“nobody speaks English in Spain”

I am originally from Spain, and I speak English with an accent. During my PhD in philosophy, I had the opportunity to be a teaching assistant at a Canadian university. I was very excited about that. As I was going to the first class, I kept remembering a recent episode with someone I met at my arrival to Canada. This person told me how disappointed she was during her trip to Spain when she realized that nobody there spoke English, so she had a hard time getting around. At the time of the event I didn’t take it seriously (who would take that silly comment seriously? Who would let that silly person, surprised to discover that people in Spain speak Spanish instead of English, stay in their minds for more than the few seconds the episode lasted?). But on my way to the classroom, her “nobody speaks English in Spain” kept resonating and I started panicking, anticipating that students wouldn’t be able to understand my accented English. Maybe the notion of stereotype threat could help describe what happened to me. It is perhaps an old trauma of many spaniards of my generation that we don’t speak English, or we do so with strong accent; that day I felt my confidence, and my English proficiency, were dropping with each step I took towards the classroom.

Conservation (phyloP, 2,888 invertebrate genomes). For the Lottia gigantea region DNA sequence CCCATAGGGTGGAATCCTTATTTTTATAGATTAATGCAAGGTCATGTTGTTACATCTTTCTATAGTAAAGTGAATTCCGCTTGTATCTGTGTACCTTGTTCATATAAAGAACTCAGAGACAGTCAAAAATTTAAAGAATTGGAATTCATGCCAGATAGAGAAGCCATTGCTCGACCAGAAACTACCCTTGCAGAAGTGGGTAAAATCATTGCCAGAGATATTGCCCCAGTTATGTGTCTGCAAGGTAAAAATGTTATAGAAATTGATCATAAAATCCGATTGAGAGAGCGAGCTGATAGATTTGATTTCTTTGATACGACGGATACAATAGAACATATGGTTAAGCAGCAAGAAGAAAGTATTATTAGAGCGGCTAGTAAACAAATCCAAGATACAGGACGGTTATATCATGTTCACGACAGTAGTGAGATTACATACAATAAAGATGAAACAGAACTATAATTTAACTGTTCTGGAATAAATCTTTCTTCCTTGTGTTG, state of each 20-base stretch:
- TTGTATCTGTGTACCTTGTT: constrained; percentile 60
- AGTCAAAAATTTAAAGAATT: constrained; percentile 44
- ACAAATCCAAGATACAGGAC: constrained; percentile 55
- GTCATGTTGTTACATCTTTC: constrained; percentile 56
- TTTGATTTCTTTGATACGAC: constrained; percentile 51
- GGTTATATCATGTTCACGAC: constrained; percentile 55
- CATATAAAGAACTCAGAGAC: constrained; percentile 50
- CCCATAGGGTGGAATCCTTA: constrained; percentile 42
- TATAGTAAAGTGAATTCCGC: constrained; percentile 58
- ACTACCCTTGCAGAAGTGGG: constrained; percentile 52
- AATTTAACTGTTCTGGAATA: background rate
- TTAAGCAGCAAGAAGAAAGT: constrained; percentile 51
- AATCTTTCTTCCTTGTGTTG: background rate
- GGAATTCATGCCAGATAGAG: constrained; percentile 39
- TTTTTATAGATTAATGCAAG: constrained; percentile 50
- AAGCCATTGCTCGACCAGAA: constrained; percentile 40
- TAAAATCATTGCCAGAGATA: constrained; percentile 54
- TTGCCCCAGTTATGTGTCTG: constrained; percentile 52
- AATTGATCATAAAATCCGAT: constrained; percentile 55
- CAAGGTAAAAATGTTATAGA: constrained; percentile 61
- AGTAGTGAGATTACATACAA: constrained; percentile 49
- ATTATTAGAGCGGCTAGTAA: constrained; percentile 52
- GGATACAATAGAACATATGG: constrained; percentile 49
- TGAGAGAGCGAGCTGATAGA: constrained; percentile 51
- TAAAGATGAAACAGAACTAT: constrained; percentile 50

However, far from being the uncomfortable, disastrous experience I thought it would be, leading those discussions was great. I was relieved when I noticed that I was neither the only foreigner nor the only one speaking with accent. Many of them were new to Canada and to a university setting, so they were as scared as I was. I forgot about my (perhaps clumsy) English and let philosophy and smiles do the work, and we ended up having great discussions, likely with tons of grammatical and pronunciation mistakes, but rich and full of insights and passion.

I look back at that experience and there are two things I learned. First, that casual comments, even silly ones, related to my English-language skills trigger negative emotions (they still do so). And second, that good philosophy can be done with and without accent (and even with grammatical errors).